The pelvic kidney, however, can be associated with other congenital anomalies that may require further attention. For example, Dretler et al. [7] have reported cases associated with vaginal atresia, imperforate hymen, hypoplastic uteri, and rudimentary fallopian tube and ovary. These anomalies can occur as the mesonephric duct (also known as the Wolffian duct); they give rise to the urinary and reproductive organs.

A thorough knowledge of both normal and variant abdominopelvic anatomy is important to the clinician treating patients with pathology of this region [12-17]. In addition, imaging can play a significant role in identifying the variant anatomy to assist in the management of pelvic disorders. 


Pelvic kidney is a type of congenital anomaly that has variable presentation and abnormal anatomy. This review highlights the key aspects of the pelvic kidney in order to improve patient management. However, much is yet to be discovered due to the variability and complexity of this congenital anomaly.


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Review article

Pelvic Kidney: A Review of the Literature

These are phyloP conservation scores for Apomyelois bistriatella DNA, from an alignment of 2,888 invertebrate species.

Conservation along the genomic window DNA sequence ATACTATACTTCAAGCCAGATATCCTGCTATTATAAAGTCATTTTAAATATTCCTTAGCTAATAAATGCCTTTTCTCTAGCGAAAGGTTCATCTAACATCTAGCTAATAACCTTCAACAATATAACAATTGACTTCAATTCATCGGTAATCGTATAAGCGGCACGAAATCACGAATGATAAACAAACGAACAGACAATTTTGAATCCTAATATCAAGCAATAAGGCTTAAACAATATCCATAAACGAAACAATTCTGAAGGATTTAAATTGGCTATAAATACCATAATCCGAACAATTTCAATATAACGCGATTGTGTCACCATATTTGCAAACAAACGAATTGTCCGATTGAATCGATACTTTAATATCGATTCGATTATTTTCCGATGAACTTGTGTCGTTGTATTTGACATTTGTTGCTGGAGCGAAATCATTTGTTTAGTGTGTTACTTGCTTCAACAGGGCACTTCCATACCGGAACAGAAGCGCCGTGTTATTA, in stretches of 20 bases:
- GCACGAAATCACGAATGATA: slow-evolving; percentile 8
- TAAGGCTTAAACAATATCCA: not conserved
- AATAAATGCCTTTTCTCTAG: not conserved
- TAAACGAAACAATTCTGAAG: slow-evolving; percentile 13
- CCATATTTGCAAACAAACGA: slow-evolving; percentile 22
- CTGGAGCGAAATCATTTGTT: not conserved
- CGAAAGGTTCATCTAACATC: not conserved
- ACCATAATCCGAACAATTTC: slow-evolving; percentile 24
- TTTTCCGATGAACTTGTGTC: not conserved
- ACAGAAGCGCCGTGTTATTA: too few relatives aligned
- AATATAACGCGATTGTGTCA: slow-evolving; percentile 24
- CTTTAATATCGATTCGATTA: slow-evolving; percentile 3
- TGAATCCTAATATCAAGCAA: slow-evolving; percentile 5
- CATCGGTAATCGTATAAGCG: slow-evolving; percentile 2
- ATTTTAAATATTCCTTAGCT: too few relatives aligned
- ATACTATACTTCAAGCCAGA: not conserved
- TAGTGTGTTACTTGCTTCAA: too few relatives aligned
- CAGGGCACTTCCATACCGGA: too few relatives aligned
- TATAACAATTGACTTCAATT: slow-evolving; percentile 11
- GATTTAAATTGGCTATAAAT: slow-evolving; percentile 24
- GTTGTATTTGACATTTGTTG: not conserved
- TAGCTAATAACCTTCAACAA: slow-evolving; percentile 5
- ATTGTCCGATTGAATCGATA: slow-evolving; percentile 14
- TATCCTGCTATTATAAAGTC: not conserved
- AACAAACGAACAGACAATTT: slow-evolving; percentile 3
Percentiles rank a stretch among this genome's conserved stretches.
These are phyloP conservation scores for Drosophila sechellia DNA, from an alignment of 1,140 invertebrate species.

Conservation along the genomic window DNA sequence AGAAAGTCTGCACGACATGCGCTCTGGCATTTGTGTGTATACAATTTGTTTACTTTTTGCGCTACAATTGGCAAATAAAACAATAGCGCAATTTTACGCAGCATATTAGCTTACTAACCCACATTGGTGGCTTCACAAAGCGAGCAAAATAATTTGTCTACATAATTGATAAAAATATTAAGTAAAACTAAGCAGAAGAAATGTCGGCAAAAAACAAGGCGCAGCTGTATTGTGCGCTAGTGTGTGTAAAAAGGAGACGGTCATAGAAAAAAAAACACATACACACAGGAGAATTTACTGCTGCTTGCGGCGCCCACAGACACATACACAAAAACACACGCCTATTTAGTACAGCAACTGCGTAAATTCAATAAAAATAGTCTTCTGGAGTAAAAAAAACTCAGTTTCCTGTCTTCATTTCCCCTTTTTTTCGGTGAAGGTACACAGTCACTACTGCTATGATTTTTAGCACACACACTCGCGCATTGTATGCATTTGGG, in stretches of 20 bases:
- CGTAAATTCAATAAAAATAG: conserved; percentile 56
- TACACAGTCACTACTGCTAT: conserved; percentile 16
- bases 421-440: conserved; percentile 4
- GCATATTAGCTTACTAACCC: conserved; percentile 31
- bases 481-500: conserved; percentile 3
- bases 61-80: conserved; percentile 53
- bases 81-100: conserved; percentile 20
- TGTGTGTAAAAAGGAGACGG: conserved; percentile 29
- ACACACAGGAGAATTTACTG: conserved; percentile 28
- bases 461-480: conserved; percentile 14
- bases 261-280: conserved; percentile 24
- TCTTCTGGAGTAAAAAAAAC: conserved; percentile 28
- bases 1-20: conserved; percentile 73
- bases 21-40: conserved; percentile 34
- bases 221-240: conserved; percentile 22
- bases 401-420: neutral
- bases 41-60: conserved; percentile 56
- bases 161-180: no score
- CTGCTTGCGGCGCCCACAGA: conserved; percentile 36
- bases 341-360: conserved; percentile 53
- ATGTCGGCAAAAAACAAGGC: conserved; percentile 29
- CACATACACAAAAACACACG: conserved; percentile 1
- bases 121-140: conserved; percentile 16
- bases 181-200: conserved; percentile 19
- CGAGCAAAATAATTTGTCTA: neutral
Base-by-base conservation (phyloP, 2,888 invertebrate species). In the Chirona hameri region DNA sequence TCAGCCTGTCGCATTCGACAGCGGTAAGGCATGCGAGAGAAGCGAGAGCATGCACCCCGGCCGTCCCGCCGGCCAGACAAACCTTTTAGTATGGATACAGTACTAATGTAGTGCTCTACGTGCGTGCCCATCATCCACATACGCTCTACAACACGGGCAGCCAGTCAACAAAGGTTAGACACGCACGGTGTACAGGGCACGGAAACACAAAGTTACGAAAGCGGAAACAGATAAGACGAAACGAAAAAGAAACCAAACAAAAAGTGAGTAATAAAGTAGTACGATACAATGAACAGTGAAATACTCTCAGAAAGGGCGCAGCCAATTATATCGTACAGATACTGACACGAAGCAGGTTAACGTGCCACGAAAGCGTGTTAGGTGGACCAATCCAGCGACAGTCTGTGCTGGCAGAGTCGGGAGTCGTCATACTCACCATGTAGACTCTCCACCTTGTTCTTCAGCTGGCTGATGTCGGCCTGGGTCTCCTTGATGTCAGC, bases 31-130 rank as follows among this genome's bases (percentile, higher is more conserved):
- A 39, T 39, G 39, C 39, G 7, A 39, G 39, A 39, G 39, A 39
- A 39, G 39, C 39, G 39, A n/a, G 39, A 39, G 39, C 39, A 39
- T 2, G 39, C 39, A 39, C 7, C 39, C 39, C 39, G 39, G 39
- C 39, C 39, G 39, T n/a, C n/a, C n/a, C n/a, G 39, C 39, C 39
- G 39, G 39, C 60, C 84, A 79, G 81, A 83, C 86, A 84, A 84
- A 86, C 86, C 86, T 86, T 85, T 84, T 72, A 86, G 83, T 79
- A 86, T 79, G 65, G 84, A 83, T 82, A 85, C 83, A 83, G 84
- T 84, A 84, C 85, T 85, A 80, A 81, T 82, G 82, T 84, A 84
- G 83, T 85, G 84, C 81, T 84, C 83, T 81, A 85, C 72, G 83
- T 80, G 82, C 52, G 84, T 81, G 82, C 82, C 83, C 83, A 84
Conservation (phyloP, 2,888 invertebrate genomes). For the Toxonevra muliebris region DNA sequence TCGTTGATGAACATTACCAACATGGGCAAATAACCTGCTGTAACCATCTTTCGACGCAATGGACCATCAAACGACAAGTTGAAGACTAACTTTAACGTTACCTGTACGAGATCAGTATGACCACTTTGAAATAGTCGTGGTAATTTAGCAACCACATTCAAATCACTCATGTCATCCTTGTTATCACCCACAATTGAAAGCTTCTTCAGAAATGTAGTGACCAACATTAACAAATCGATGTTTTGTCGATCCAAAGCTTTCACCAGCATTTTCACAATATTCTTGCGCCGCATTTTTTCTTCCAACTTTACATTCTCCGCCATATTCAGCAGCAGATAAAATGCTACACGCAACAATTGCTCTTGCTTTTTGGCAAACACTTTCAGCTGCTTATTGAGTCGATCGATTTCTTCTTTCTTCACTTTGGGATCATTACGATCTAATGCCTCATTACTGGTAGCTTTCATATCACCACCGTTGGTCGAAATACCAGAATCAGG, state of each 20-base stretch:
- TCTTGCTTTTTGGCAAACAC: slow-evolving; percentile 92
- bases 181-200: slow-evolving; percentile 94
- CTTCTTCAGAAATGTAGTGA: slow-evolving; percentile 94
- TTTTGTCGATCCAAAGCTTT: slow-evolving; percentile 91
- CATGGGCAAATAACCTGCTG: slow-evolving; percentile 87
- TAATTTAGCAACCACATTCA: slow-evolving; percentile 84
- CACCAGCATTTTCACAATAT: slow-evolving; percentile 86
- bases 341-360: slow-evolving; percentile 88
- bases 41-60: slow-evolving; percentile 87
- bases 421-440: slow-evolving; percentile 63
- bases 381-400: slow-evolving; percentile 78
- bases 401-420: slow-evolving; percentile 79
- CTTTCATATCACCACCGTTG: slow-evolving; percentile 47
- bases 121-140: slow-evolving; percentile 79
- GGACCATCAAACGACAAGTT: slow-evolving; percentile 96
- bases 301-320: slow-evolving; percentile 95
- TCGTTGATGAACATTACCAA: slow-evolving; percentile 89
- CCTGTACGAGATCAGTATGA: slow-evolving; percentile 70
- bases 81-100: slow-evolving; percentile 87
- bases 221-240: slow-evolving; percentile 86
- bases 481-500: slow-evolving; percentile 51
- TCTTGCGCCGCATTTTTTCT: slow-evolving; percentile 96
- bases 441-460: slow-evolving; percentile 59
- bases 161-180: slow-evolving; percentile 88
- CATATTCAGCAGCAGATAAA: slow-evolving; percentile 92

Author Information

Seif Eid

Anatomical Sciences, St. George's University, St. George's, GRD

Seattle Science Foundation, Seattle, USA

Joe Iwanaga Corresponding Author

Medical Education and Simulation, Seattle Science Foundation, Seattle, USA

Marios Loukas

Medical Education and Simulation, St. George's University School of Medicine, St. George, GRD

Rod J. Oskouian

Neurosurgery, Swedish Neuroscience Institute, Seattle, USA

R. Shane Tubbs

Neurosurgery, Seattle Science Foundation, Seattle, USA

Ethics Statement and Conflict of Interest Disclosures

Conflicts of interest: In compliance with the ICMJE uniform disclosure form, all authors declare the following: Payment/services info: All authors have declared that no financial support was received from any organization for the submitted work. Financial relationships: All authors have declared that they have no financial relationships at present or within the previous three years with any organizations that might have an interest in the submitted work. Other relationships: All authors have declared that there are no other relationships or activities that could appear to have influenced the submitted work.

Review article

Pelvic Kidney: A Review of the Literature